Dr. Blaha added, “The cardiovascular research community has demonstrated that focusing on unmet patient medical needs and addressing the long-standing challenge of reducing cardiac inflammation can translate into meaningful risk reduction in the incidence of cardiac events.”
LODOCO’s Place in Therapy
LODOCO tablets are formulated as a once-daily, continuous-use oral treatment for adults and can be used safely alone or in combination with standard-of-care lipid-lowering medications and other therapies, to effectively reduce the risk of heart attack and stroke.
Patients with kidney failure or severe liver disease should not take LODOCO. Patients should temporarily stop taking LODOCO if prescribed certain drugs like azithromycin or ketoconazole as these medications should not be taken simultaneously.
Groundbreaking Therapy Championed by EU-Founded, Family-Led Pharma Company
Antonia Riel-Köllmann, managing director of AGEPHA Pharma, the family owned and operated company stated, “As the third generation of my family dedicated to developing high-quality European pharmaceuticals, it’s a privilege to bring this life-sustaining therapy, which represents the company’s first product launch in the United States, to the global market. We are dedicated to addressing heart disease, the leading cause of death, by ensuring all patients have access to LODOCO.”
For more information: https://us.agephapharma.com/
1 LODOCO. Prescribing information. AGEPHA Pharma FZ, LLC; 2023.
2 Nidorf SM, Fiolet ATL, Mosterd A, et al. Colchicine in Patients with Chronic Coronary Disease. N Engl J Med. 2020;383(19):1838-1847. doi:10.1056/NEJMoa2021372
3 What is atherosclerosis? American Heart Association. Published April 3, 2023. Accessed April 12, 2023. https://www.heart.org/en/health-topics/cholesterol/about-cholesterol/atherosclerosis
4 Arnett DK, Blumenthal RS, Albert MA, et al. 2019 ACC/AHA Guideline on the Primary Prevention of Cardiovascular Disease: A Report of the American College of Cardiology/American Heart Association Task Force on Clinical Practice Guidelines [published correction appears in Circulation. 2019 Sep 10;140(11):e649-e650] [published correction appears in Circulation. 2020 Jan 28;141(4):e60] [published correction appears in Circulation. 2020 Apr 21;141(16):e774]. Circulation. 2019;140(11):e596-e646. doi:10.1161/CIR.0000000000000678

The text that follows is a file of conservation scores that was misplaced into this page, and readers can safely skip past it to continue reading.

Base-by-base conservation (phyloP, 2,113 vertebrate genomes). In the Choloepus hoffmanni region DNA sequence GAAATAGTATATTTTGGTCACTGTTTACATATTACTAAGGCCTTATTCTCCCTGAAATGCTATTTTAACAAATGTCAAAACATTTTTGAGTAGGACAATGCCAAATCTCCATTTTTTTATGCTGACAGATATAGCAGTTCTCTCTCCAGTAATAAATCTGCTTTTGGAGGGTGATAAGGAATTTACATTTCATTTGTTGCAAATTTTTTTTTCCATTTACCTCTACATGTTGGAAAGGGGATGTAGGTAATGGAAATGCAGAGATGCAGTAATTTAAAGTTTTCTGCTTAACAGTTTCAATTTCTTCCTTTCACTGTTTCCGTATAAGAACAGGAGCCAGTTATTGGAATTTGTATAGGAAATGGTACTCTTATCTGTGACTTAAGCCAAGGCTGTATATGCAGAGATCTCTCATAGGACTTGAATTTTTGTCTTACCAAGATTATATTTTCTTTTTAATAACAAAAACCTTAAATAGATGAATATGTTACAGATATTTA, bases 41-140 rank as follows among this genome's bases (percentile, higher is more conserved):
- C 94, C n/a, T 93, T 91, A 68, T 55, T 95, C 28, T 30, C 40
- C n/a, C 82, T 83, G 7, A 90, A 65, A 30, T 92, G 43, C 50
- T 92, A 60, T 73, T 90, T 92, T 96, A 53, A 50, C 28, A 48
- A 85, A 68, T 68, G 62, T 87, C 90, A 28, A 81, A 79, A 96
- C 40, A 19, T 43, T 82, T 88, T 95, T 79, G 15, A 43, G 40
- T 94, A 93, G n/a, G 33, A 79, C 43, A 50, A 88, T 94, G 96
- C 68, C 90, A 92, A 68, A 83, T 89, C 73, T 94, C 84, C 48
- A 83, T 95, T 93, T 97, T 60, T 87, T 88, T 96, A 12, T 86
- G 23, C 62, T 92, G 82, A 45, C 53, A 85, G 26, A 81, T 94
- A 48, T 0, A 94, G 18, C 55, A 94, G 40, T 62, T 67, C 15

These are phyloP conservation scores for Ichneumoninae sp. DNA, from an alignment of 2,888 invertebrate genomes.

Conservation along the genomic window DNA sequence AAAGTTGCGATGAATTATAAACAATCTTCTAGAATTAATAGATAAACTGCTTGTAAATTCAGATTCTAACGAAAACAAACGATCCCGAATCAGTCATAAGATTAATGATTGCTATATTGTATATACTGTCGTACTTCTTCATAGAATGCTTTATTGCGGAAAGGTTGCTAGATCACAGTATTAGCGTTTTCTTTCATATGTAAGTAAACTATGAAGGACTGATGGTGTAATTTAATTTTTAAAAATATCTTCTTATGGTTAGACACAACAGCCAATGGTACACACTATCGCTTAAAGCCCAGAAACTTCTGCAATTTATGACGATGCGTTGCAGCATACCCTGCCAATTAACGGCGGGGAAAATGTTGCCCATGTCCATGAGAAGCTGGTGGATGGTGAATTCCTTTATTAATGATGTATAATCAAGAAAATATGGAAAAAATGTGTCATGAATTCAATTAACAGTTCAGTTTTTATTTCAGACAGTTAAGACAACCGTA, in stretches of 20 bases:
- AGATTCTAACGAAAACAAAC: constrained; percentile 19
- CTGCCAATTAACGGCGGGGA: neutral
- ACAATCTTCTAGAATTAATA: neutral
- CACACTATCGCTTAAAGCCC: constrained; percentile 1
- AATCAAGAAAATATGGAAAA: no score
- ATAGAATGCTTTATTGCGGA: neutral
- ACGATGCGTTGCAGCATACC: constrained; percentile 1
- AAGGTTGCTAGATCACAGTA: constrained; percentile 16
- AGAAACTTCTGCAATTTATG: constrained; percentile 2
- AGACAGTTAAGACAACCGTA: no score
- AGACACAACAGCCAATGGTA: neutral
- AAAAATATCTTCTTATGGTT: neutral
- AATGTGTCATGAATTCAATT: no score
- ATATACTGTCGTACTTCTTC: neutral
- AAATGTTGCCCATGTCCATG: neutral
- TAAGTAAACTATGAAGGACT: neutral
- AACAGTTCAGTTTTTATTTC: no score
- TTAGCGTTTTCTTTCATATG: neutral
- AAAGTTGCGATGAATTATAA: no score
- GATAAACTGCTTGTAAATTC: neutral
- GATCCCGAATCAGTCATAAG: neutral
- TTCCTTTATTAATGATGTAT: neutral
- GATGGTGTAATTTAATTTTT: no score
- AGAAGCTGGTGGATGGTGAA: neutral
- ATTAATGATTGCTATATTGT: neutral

5 van Trier TJ, Snaterse M, Hageman SHJ, et al. Unexploited potential of risk factor treatment in patients with atherosclerotic cardiovascular disease. Eur J Prev Cardiol. 2023;30(7):601-610. doi:10.1093/eurjpc/zwad038
6 Libby P, Ridker PM, Hansson GK. Progress and challenges in translating the biology of atherosclerosis. Nature. 2011 May 19;473(7347):317-25. doi: 10.1038/nature10146. PMID: 21593864.
7 Leung YY, Yao Hui LL, Kraus VB. Colchicine--Update on mechanisms of action and therapeutic uses. Semin Arthritis Rheum. 2015;45(3):341-350. doi:10.1016/j.semarthrit.2015.06.013
8 Zhang FS, He QZ, Qin CH, Little PJ, Weng JP, Xu SW. Therapeutic potential of colchicine in cardiovascular medicine: a pharmacological review. Acta Pharmacol Sin. 2022;43(9):2173-2190. doi:10.1038/s41401-021-00835-w
9 Rossello X, et al. Lifetime Risk Estimation in Atherosclerotic Cardiovascular Disease. J Am Coll Cardiol. 2021 Sep, 78 (11) 1095–1096. https://doi.org/10.1016/j.jacc.2021.07.035
10 Virani SS, Alonso A, Aparicio HJ, Benjamin EJ, Bittencourt MS, Callaway CW, Carson AP, Chamberlain AM, Cheng S, Delling FNet al. Heart disease and stroke statistics-2021 update: a report from the American Heart Association. Circulation. 2021; 143:e254–e743. doi: 10.1161/CIR.0000000000000950
11 Ritchey MD, Wall HK, Owens PL, Wright JS. Vital Signs: State-Level Variation in Nonfatal and Fatal Cardiovascular Events Targeted for Prevention by Million Hearts 2022. MMWR Morb Mortal Wkly Rep. 2018;67(35):974-982. Published 2018 Sep 7. doi:10.15585/mmwr.mm6735a3
12 Heart disease and stroke. Centers for Disease Control and Prevention. Published September 8, 2022. Accessed April 25, 2023. https://www.cdc.gov/chronicdisease/resources/publications/factsheets/heart-disease-stroke.htm
13 Tsao CW, Aday AW, Almarzooq ZI, et al. Heart Disease and Stroke Statistics-2022 Update: A Report From the American Heart Association [published correction appears in Circulation. 2022 Sep 6;146(10):e141]. Circulation. 2022;145(8):e153-e639. doi:10.1161/CIR.000000000000105